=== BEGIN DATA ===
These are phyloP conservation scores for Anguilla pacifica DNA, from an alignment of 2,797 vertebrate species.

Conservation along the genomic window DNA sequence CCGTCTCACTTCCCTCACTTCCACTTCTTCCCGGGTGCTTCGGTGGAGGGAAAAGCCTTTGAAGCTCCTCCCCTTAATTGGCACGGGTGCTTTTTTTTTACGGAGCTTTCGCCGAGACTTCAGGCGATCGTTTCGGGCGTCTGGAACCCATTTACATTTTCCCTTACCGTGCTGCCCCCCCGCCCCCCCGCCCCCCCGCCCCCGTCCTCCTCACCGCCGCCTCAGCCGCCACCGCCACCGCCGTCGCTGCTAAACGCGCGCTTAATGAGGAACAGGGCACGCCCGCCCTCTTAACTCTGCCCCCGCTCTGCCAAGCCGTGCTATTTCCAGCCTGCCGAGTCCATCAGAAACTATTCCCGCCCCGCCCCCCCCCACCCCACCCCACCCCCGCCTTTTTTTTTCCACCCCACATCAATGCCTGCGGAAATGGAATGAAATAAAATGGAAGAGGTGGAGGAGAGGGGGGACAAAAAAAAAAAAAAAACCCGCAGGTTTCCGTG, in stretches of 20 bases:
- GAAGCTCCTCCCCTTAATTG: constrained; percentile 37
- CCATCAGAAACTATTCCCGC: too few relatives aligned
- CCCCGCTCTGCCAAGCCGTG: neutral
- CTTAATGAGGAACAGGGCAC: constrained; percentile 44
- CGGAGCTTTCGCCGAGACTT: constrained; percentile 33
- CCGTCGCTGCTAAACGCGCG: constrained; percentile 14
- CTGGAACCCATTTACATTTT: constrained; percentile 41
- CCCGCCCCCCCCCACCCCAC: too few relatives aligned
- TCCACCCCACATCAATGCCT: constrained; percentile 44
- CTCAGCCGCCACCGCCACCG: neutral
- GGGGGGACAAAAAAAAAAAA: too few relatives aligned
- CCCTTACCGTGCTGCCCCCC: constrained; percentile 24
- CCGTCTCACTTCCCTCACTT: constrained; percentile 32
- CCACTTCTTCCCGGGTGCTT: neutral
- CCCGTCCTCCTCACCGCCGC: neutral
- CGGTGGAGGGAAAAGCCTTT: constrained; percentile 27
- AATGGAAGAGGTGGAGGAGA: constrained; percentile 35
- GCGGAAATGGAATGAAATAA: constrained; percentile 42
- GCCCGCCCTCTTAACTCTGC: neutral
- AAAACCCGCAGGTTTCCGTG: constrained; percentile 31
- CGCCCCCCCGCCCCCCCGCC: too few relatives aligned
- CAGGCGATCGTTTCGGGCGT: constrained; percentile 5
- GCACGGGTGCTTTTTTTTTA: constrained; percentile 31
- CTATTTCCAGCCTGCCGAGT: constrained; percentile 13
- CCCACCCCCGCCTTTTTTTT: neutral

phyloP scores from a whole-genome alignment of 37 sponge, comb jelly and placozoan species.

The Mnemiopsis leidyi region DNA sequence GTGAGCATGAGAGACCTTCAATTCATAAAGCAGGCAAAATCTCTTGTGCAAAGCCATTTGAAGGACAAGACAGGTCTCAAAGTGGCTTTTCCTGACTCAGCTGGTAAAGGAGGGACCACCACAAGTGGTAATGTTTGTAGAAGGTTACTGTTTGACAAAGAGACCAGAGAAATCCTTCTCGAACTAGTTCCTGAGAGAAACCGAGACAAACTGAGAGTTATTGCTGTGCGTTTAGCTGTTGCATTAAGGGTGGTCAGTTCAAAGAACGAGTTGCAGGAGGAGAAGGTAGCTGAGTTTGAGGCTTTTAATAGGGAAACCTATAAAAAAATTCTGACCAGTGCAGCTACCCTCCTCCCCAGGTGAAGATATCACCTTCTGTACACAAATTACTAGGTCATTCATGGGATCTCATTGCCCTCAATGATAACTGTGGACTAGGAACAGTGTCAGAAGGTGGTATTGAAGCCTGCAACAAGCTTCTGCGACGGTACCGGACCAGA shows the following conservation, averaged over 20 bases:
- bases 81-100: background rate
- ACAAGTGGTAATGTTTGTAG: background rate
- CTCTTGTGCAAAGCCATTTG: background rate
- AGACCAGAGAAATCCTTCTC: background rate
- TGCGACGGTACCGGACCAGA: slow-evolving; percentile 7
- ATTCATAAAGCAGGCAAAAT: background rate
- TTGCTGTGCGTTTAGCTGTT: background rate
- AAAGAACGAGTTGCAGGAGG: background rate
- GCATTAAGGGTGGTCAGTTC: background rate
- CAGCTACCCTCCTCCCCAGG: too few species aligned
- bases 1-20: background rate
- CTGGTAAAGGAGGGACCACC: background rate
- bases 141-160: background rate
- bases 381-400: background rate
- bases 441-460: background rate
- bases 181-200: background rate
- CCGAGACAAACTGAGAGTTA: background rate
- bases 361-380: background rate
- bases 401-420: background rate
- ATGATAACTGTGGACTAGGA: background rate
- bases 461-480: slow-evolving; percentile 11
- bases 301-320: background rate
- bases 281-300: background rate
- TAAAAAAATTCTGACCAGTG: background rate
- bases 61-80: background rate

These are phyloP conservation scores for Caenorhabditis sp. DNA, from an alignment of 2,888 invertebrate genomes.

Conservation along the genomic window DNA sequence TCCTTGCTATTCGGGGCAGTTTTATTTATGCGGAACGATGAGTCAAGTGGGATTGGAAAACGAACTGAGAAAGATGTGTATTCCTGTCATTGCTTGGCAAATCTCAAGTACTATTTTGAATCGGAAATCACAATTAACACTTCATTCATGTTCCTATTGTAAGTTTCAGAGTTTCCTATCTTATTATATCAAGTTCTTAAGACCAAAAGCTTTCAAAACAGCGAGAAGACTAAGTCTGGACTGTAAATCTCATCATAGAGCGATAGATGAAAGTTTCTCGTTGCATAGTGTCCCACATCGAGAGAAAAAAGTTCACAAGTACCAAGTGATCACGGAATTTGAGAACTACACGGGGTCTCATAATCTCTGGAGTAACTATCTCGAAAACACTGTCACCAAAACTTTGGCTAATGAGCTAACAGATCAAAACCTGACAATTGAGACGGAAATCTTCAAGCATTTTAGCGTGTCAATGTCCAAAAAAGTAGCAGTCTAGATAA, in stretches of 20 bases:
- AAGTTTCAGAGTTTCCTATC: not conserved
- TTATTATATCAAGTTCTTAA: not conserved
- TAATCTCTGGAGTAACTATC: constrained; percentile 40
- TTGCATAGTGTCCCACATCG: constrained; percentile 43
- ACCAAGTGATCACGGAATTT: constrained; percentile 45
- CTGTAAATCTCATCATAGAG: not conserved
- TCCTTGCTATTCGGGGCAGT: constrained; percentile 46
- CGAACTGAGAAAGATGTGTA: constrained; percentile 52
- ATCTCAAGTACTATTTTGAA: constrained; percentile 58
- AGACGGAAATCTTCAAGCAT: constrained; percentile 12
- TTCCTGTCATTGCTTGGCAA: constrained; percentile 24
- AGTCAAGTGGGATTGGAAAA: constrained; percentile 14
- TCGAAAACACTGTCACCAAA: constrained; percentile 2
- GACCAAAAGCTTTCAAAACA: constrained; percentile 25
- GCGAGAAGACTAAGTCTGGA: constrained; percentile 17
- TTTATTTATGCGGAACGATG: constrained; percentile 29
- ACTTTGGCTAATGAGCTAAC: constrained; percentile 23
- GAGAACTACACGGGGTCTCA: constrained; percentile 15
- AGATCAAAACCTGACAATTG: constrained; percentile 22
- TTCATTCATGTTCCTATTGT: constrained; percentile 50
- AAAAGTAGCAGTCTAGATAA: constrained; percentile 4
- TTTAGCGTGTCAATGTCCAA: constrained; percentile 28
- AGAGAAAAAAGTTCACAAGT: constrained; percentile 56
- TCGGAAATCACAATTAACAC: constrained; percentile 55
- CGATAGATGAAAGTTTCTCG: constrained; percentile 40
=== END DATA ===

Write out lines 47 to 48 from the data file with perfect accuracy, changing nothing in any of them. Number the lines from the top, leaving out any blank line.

- bases 361-380: background rate
- bases 401-420: background rate